29 Feb Building on Your Strengths
What a joy to learn that focusing on growing our strengths – rather than overcoming our weaknesses – is gaining ground.
When I was a child, the emphasis from parents and teachers was that we needed to overcome our weaknesses, and I carried that idea far into my adult years. Fortunately, times are changing. At least two spheres of influence have been challenging that notion, and I feel giddy with delight for the individual and social transformations this can bring.
Positive psychology strengths
First, the field of positive psychology has been shining a spotlight on 24 character strengths, rather than the traditional focus of what’s wrong with us. These have been grouped under the following headings:
– wisdom and knowledge
Business world strengths
Second, thanks to Gallup, the world of business is gradually moving towards a focus on 34 different strengths (many overlap or resonate with positive psychology). Their emphasis is on people using and growing their top 5 at work and at home. For our weaknesses, they suggest that we learn how to manage them, and partner with others whose strengths complement our weaknesses.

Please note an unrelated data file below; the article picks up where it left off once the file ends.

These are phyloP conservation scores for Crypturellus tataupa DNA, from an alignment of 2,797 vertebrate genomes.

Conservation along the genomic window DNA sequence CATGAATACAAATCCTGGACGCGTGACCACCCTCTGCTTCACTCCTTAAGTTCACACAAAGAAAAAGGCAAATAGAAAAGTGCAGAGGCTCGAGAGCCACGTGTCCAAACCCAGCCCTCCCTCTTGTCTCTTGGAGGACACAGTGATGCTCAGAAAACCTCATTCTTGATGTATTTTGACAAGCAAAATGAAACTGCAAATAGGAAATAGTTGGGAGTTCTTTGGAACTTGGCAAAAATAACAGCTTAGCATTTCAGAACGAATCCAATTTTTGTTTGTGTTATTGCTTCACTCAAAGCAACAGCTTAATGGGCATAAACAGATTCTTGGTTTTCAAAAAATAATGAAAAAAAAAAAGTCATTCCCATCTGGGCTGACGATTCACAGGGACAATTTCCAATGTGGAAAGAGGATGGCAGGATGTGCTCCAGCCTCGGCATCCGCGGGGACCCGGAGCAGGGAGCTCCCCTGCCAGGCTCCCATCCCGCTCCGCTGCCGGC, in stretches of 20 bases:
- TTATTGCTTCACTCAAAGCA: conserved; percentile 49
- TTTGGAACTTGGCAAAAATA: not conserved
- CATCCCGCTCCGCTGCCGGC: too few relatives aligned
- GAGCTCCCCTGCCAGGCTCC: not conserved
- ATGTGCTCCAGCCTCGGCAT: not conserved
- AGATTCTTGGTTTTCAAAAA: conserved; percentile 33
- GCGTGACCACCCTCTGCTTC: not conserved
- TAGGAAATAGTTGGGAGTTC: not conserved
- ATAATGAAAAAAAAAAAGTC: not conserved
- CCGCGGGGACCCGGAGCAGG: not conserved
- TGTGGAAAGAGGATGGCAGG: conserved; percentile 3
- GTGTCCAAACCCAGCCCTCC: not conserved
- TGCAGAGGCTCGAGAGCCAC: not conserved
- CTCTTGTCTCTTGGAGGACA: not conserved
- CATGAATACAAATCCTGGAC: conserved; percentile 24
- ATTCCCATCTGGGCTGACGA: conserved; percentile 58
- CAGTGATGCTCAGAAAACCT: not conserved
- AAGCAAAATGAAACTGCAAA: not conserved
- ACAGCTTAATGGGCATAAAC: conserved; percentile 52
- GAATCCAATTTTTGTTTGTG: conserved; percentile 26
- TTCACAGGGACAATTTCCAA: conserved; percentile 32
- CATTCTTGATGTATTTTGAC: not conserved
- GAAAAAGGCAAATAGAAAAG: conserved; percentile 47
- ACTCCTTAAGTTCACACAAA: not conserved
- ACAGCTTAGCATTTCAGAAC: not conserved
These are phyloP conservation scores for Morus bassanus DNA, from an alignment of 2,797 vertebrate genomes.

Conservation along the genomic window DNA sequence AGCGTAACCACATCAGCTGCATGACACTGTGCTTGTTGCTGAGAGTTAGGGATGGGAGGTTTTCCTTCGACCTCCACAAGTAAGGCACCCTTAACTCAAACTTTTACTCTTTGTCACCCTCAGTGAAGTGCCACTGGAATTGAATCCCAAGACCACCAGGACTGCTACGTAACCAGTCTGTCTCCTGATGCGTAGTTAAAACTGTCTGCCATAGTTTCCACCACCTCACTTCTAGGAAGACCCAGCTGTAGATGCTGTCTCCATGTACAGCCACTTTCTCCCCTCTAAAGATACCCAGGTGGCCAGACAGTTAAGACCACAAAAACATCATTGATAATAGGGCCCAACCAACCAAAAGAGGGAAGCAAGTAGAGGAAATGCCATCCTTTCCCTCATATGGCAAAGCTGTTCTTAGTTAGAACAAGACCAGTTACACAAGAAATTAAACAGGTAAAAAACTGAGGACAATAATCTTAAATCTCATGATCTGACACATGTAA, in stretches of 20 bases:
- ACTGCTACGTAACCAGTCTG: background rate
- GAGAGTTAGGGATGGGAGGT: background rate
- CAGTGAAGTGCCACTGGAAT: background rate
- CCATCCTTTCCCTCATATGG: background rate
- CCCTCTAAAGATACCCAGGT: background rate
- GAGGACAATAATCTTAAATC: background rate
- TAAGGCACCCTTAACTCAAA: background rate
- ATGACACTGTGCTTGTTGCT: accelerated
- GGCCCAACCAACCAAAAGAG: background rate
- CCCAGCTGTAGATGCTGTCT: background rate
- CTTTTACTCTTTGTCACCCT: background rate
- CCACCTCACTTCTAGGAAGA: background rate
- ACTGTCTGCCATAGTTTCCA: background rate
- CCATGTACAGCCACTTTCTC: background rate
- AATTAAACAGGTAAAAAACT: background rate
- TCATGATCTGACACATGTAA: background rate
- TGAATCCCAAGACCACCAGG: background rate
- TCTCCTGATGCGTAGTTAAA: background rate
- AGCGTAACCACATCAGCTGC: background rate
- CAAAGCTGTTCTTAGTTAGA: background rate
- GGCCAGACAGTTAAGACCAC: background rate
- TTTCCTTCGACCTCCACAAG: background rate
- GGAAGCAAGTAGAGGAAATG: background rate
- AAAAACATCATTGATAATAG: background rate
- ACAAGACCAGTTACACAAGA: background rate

Fitting individuals’ strengths to particular jobs, and developing teams that thrive on a diversity of strengths, is gaining ground. Gallup also teaches that management styles and employee evaluations need to change to foster a different focus.
Hope of transformation
Imagine a world in which each and every individual throughout the life span feels valued for what they bring to the world, instead of suffering an incessant focus on their weaknesses. Imagine the change in unhappy marriages with a renewed focus on a partner’s strengths. Retirement may open a world of possibilities with a vibrant focus on what we do well. And what would it be like if we viewed our so-called enemies – next door and across the world – through a positive lens of appreciation instead of “us and them” differences.
I live in hope, and try to “be the change I want to see”.
Which ones are yours?
Positive Psychology (free – scroll down to VIA Survey of Character Strengths)
Gallup’s Clifton Strengths Finder (cost involved)
Similar to Clifton (free)
Books from Gallup Press (check your local library)
First, Break All the Rules
Now, Discover Your Strengths
Go Put Your Strengths to Work
I’d love to hear from you. Did you have any surprises?
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